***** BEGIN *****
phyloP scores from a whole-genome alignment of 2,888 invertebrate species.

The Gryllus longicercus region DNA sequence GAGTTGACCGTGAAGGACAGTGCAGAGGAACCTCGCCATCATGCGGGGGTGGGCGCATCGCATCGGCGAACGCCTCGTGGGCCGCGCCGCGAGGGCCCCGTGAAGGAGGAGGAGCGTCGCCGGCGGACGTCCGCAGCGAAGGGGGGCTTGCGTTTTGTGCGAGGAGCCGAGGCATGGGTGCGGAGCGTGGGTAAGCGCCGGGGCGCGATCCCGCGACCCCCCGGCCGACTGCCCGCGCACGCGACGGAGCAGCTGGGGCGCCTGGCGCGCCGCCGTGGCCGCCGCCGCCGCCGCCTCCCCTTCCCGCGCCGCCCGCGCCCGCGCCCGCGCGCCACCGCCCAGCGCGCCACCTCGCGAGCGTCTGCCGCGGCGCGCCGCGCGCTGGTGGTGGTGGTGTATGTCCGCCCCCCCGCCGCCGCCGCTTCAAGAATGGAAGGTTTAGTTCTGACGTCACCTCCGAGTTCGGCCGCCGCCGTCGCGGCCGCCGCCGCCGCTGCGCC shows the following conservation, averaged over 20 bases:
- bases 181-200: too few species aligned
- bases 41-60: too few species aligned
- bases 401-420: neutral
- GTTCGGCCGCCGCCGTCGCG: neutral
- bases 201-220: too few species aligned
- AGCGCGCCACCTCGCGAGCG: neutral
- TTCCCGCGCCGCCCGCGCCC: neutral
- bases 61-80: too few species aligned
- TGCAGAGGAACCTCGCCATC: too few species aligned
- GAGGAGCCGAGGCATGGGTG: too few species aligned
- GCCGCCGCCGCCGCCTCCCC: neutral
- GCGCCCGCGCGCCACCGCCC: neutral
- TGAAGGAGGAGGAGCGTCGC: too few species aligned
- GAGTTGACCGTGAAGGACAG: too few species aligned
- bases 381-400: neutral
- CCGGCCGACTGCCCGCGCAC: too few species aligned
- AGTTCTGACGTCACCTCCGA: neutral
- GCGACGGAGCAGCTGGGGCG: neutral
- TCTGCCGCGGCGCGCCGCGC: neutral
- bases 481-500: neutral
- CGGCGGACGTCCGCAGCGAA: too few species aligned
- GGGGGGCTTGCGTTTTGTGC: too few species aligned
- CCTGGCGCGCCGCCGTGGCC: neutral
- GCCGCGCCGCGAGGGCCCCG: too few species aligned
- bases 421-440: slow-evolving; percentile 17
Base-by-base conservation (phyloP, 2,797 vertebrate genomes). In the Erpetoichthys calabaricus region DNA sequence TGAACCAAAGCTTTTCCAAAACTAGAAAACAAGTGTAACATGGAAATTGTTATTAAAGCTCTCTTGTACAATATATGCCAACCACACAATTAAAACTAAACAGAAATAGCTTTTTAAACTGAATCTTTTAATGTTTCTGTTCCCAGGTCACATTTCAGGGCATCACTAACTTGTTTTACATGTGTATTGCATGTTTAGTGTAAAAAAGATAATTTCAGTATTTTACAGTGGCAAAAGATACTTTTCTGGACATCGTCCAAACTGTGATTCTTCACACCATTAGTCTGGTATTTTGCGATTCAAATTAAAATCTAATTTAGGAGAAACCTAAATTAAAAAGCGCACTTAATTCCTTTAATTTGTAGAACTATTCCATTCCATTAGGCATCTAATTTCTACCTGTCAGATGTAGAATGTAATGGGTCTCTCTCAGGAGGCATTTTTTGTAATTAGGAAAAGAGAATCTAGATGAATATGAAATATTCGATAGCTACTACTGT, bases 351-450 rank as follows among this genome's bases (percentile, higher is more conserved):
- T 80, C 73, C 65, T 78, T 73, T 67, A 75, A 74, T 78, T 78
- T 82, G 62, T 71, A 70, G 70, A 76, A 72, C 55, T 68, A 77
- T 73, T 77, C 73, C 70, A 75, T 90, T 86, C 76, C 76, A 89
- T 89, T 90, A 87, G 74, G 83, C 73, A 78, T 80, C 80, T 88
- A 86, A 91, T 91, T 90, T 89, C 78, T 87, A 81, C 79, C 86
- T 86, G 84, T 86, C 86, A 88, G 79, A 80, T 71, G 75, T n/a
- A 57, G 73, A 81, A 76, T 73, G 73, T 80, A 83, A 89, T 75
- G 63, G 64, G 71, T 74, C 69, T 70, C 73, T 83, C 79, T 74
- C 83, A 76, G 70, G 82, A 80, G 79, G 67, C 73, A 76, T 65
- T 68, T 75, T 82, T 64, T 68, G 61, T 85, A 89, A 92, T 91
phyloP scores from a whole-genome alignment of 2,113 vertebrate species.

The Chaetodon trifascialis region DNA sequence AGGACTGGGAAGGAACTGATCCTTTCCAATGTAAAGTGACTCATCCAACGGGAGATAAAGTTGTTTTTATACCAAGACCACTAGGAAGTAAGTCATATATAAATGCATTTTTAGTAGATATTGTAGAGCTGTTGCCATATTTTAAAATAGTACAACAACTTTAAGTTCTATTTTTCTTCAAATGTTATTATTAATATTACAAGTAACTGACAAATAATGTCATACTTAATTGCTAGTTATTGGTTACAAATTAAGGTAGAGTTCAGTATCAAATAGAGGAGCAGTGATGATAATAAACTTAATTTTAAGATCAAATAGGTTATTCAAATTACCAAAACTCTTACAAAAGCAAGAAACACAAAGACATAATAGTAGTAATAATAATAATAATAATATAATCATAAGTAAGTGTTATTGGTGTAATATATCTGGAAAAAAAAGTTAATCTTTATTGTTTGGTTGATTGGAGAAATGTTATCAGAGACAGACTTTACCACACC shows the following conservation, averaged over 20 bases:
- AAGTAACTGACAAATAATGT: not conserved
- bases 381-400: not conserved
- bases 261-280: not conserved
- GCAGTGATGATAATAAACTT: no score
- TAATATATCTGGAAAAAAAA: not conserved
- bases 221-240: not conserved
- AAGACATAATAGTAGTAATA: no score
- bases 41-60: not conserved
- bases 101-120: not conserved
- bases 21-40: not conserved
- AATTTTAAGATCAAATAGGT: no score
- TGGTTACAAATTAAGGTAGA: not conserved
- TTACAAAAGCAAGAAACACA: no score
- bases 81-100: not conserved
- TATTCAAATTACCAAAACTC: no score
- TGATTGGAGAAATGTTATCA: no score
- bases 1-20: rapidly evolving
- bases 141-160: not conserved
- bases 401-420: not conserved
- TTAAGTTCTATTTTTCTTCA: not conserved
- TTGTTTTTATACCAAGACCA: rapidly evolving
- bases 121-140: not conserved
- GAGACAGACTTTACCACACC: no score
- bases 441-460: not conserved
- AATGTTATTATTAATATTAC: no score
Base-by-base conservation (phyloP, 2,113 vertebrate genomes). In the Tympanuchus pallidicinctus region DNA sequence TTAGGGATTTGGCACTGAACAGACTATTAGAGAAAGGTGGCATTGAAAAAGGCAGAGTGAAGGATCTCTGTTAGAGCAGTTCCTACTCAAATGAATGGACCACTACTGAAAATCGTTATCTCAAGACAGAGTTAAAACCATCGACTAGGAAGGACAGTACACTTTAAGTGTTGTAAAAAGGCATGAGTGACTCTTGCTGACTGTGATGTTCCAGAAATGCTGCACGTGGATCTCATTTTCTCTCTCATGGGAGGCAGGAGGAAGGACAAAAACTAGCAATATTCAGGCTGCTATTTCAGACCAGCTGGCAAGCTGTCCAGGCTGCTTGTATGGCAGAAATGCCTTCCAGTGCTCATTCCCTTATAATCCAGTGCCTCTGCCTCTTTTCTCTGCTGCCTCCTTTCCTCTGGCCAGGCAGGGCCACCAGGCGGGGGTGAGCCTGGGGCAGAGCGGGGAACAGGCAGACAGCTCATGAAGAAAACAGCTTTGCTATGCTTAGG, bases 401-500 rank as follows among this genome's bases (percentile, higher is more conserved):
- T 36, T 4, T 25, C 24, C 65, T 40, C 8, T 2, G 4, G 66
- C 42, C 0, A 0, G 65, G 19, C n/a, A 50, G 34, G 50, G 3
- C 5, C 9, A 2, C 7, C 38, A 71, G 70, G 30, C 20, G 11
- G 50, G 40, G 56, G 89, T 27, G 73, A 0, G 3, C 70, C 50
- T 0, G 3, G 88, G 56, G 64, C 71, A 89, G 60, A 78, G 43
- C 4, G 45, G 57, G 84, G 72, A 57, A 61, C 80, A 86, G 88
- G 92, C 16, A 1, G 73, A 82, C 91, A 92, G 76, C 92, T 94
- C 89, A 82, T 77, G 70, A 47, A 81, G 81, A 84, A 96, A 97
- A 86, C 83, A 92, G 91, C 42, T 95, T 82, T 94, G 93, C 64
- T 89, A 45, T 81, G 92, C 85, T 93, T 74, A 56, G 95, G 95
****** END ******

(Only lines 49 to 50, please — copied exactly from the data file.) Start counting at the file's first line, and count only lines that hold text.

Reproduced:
- bases 101-120: not conserved
- bases 21-40: not conserved